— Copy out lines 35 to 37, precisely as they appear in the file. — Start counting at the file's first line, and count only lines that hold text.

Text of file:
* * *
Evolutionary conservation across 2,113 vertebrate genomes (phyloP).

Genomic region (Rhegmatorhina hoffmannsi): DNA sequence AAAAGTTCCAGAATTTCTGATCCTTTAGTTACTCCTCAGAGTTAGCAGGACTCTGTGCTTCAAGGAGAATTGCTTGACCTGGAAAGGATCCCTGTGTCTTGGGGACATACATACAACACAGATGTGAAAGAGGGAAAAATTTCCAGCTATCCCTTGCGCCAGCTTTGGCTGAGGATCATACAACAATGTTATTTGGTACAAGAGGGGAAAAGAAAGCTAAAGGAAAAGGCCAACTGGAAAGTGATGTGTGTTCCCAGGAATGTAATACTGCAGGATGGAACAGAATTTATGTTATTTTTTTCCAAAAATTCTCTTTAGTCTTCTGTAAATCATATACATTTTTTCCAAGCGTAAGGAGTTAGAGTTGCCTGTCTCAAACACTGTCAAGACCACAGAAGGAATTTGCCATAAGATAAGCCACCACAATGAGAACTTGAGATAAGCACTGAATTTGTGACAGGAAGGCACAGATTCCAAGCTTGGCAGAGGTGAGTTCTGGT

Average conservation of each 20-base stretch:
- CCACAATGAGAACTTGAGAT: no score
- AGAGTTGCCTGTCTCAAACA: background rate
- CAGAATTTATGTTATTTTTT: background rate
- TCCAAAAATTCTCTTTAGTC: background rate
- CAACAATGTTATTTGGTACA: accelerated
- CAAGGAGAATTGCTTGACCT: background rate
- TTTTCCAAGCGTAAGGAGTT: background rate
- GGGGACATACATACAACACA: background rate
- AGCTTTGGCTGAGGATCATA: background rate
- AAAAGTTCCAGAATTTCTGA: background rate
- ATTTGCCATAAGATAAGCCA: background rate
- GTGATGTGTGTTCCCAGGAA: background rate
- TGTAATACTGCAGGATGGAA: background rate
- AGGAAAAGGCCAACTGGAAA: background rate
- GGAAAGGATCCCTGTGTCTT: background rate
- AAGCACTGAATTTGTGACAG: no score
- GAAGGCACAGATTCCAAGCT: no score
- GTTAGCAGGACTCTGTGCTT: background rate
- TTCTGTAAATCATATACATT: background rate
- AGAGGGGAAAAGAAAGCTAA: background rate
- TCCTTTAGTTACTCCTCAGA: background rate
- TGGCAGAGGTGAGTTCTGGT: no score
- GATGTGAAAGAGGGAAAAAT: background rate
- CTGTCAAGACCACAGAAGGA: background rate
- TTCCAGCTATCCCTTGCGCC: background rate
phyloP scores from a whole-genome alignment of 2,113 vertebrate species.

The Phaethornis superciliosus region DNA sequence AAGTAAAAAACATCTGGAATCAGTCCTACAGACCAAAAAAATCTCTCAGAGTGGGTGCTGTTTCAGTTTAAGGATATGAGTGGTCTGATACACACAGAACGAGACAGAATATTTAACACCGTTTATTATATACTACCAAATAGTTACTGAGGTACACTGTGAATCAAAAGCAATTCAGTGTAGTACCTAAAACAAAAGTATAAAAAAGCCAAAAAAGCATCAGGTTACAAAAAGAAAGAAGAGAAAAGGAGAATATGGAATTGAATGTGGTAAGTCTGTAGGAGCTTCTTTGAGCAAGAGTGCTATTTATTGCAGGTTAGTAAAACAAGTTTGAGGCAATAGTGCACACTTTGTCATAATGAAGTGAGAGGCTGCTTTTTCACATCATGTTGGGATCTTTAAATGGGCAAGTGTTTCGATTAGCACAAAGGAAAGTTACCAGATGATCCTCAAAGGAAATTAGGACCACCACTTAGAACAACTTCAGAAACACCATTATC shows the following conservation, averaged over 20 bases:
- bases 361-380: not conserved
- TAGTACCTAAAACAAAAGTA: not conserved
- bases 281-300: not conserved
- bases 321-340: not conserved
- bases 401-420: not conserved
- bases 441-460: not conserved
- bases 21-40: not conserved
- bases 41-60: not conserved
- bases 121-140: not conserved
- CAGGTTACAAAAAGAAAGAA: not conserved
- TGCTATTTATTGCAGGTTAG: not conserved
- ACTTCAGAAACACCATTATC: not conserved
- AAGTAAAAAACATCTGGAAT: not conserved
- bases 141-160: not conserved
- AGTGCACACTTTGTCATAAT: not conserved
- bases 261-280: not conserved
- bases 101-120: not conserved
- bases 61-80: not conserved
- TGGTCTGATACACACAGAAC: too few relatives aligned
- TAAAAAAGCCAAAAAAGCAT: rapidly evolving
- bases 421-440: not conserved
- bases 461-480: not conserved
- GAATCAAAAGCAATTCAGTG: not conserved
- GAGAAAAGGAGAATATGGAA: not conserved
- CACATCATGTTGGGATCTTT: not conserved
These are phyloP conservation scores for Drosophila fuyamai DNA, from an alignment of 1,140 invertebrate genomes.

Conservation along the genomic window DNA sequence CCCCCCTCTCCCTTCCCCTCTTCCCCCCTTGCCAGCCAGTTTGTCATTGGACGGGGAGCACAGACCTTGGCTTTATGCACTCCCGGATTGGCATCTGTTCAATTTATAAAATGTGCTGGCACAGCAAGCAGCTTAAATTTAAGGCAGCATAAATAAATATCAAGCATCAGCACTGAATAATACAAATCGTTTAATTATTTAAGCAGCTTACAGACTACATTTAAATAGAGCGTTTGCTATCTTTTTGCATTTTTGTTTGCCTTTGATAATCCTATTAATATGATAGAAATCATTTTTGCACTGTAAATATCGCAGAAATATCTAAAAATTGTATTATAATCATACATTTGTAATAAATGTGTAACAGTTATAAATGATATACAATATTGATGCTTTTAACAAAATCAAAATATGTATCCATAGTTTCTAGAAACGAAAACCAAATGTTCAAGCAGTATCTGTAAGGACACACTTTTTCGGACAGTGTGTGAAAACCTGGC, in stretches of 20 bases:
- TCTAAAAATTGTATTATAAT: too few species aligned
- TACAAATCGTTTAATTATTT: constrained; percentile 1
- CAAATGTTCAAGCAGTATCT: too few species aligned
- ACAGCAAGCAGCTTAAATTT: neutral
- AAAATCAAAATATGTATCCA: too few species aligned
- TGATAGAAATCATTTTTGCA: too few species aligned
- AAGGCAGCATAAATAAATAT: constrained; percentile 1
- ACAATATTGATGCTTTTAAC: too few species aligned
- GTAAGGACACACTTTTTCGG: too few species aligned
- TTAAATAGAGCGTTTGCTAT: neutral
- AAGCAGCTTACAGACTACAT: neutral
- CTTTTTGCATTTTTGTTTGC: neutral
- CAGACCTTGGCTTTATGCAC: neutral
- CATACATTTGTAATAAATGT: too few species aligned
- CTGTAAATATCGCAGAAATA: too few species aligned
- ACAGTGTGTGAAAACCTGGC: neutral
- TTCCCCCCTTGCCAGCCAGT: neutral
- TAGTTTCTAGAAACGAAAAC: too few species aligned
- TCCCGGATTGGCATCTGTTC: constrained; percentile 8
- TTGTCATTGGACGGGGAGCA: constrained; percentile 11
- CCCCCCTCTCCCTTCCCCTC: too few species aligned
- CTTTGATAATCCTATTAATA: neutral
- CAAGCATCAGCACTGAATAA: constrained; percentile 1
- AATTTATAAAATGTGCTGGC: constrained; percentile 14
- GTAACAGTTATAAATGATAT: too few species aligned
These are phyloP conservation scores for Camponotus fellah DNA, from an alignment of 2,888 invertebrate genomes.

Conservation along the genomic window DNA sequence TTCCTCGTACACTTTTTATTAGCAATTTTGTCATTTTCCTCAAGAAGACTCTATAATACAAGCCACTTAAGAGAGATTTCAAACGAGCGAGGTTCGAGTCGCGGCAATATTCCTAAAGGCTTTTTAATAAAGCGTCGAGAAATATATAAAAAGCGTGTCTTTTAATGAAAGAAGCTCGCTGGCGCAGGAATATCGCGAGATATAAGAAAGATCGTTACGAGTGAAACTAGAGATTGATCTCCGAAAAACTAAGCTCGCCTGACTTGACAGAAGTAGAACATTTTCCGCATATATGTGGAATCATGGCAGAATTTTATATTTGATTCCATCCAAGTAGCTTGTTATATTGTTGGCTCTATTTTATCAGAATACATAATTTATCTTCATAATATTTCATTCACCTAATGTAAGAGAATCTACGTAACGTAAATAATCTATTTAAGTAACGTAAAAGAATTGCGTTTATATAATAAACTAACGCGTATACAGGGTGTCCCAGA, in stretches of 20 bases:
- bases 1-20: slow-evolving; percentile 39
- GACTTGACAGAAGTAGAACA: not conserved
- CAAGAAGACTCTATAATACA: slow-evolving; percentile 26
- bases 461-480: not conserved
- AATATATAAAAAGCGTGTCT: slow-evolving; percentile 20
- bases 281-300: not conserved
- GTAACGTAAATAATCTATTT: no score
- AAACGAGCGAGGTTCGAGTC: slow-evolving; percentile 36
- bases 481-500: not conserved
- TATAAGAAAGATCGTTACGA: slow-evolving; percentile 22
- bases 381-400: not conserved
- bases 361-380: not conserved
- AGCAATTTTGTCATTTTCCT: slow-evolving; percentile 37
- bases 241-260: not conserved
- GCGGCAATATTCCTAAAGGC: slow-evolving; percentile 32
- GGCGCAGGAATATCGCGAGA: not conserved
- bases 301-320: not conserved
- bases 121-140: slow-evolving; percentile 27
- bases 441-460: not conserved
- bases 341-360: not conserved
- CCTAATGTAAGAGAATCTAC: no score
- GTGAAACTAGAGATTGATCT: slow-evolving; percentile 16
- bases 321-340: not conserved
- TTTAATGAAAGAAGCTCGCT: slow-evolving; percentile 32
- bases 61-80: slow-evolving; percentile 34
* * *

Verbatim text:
- bases 401-420: not conserved
- bases 441-460: not conserved
- bases 21-40: not conserved